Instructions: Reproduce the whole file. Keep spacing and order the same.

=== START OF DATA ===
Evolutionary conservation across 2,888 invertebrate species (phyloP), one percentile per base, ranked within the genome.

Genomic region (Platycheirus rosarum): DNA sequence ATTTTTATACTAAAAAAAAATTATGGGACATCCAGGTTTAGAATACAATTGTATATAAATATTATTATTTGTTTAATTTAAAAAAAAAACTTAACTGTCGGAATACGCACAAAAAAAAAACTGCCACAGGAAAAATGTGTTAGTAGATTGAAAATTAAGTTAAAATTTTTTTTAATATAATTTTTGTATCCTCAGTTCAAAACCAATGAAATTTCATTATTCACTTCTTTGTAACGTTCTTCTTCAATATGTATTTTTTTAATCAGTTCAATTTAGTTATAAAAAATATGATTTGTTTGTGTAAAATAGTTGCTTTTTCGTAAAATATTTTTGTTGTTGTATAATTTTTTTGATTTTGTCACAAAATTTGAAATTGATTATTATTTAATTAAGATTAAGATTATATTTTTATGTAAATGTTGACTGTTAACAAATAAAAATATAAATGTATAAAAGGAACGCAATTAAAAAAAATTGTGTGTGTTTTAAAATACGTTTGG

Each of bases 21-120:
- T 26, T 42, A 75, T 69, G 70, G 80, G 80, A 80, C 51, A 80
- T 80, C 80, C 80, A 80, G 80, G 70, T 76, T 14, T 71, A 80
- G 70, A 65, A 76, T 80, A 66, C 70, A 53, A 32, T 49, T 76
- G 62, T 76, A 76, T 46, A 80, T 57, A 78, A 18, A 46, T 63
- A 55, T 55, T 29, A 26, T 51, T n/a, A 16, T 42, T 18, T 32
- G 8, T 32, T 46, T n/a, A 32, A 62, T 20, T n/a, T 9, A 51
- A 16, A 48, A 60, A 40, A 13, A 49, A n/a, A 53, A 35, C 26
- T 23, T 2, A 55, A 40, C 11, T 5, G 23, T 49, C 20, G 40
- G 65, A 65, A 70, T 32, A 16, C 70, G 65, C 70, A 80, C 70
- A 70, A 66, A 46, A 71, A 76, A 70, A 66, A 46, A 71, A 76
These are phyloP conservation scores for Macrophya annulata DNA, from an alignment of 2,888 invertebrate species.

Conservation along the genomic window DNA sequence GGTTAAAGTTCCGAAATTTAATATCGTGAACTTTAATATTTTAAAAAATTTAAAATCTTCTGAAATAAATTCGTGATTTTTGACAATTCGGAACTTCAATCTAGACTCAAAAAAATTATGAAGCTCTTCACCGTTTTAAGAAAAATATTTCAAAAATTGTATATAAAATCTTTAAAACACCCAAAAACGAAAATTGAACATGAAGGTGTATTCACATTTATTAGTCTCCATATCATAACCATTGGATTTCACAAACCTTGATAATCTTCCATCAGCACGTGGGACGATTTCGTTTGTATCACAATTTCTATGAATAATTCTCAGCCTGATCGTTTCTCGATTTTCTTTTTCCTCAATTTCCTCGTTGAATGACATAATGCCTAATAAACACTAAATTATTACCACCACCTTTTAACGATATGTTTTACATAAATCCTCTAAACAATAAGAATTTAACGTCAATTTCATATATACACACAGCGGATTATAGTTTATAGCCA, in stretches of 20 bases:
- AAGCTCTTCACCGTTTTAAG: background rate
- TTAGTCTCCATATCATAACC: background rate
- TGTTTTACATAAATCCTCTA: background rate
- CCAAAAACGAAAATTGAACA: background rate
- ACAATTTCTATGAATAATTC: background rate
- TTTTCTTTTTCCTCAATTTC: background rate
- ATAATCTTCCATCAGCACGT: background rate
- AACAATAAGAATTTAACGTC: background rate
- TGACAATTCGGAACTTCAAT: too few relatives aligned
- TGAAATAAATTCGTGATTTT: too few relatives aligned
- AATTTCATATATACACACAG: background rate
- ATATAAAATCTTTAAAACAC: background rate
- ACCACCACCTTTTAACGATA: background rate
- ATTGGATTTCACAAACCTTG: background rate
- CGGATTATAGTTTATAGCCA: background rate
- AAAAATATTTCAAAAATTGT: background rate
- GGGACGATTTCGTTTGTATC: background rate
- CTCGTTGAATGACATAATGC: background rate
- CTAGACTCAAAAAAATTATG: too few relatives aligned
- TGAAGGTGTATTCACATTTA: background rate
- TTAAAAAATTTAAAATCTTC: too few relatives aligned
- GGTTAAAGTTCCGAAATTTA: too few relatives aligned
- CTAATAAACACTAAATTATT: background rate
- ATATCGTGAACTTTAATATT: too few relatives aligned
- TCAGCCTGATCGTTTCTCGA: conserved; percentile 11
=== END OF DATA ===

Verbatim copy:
Evolutionary conservation across 2,888 invertebrate species (phyloP), one percentile per base, ranked within the genome.

Genomic region (Platycheirus rosarum): DNA sequence ATTTTTATACTAAAAAAAAATTATGGGACATCCAGGTTTAGAATACAATTGTATATAAATATTATTATTTGTTTAATTTAAAAAAAAAACTTAACTGTCGGAATACGCACAAAAAAAAAACTGCCACAGGAAAAATGTGTTAGTAGATTGAAAATTAAGTTAAAATTTTTTTTAATATAATTTTTGTATCCTCAGTTCAAAACCAATGAAATTTCATTATTCACTTCTTTGTAACGTTCTTCTTCAATATGTATTTTTTTAATCAGTTCAATTTAGTTATAAAAAATATGATTTGTTTGTGTAAAATAGTTGCTTTTTCGTAAAATATTTTTGTTGTTGTATAATTTTTTTGATTTTGTCACAAAATTTGAAATTGATTATTATTTAATTAAGATTAAGATTATATTTTTATGTAAATGTTGACTGTTAACAAATAAAAATATAAATGTATAAAAGGAACGCAATTAAAAAAAATTGTGTGTGTTTTAAAATACGTTTGG

Each of bases 21-120:
- T 26, T 42, A 75, T 69, G 70, G 80, G 80, A 80, C 51, A 80
- T 80, C 80, C 80, A 80, G 80, G 70, T 76, T 14, T 71, A 80
- G 70, A 65, A 76, T 80, A 66, C 70, A 53, A 32, T 49, T 76
- G 62, T 76, A 76, T 46, A 80, T 57, A 78, A 18, A 46, T 63
- A 55, T 55, T 29, A 26, T 51, T n/a, A 16, T 42, T 18, T 32
- G 8, T 32, T 46, T n/a, A 32, A 62, T 20, T n/a, T 9, A 51
- A 16, A 48, A 60, A 40, A 13, A 49, A n/a, A 53, A 35, C 26
- T 23, T 2, A 55, A 40, C 11, T 5, G 23, T 49, C 20, G 40
- G 65, A 65, A 70, T 32, A 16, C 70, G 65, C 70, A 80, C 70
- A 70, A 66, A 46, A 71, A 76, A 70, A 66, A 46, A 71, A 76
These are phyloP conservation scores for Macrophya annulata DNA, from an alignment of 2,888 invertebrate species.

Conservation along the genomic window DNA sequence GGTTAAAGTTCCGAAATTTAATATCGTGAACTTTAATATTTTAAAAAATTTAAAATCTTCTGAAATAAATTCGTGATTTTTGACAATTCGGAACTTCAATCTAGACTCAAAAAAATTATGAAGCTCTTCACCGTTTTAAGAAAAATATTTCAAAAATTGTATATAAAATCTTTAAAACACCCAAAAACGAAAATTGAACATGAAGGTGTATTCACATTTATTAGTCTCCATATCATAACCATTGGATTTCACAAACCTTGATAATCTTCCATCAGCACGTGGGACGATTTCGTTTGTATCACAATTTCTATGAATAATTCTCAGCCTGATCGTTTCTCGATTTTCTTTTTCCTCAATTTCCTCGTTGAATGACATAATGCCTAATAAACACTAAATTATTACCACCACCTTTTAACGATATGTTTTACATAAATCCTCTAAACAATAAGAATTTAACGTCAATTTCATATATACACACAGCGGATTATAGTTTATAGCCA, in stretches of 20 bases:
- AAGCTCTTCACCGTTTTAAG: background rate
- TTAGTCTCCATATCATAACC: background rate
- TGTTTTACATAAATCCTCTA: background rate
- CCAAAAACGAAAATTGAACA: background rate
- ACAATTTCTATGAATAATTC: background rate
- TTTTCTTTTTCCTCAATTTC: background rate
- ATAATCTTCCATCAGCACGT: background rate
- AACAATAAGAATTTAACGTC: background rate
- TGACAATTCGGAACTTCAAT: too few relatives aligned
- TGAAATAAATTCGTGATTTT: too few relatives aligned
- AATTTCATATATACACACAG: background rate
- ATATAAAATCTTTAAAACAC: background rate
- ACCACCACCTTTTAACGATA: background rate
- ATTGGATTTCACAAACCTTG: background rate
- CGGATTATAGTTTATAGCCA: background rate
- AAAAATATTTCAAAAATTGT: background rate
- GGGACGATTTCGTTTGTATC: background rate
- CTCGTTGAATGACATAATGC: background rate
- CTAGACTCAAAAAAATTATG: too few relatives aligned
- TGAAGGTGTATTCACATTTA: background rate
- TTAAAAAATTTAAAATCTTC: too few relatives aligned
- GGTTAAAGTTCCGAAATTTA: too few relatives aligned
- CTAATAAACACTAAATTATT: background rate
- ATATCGTGAACTTTAATATT: too few relatives aligned
- TCAGCCTGATCGTTTCTCGA: conserved; percentile 11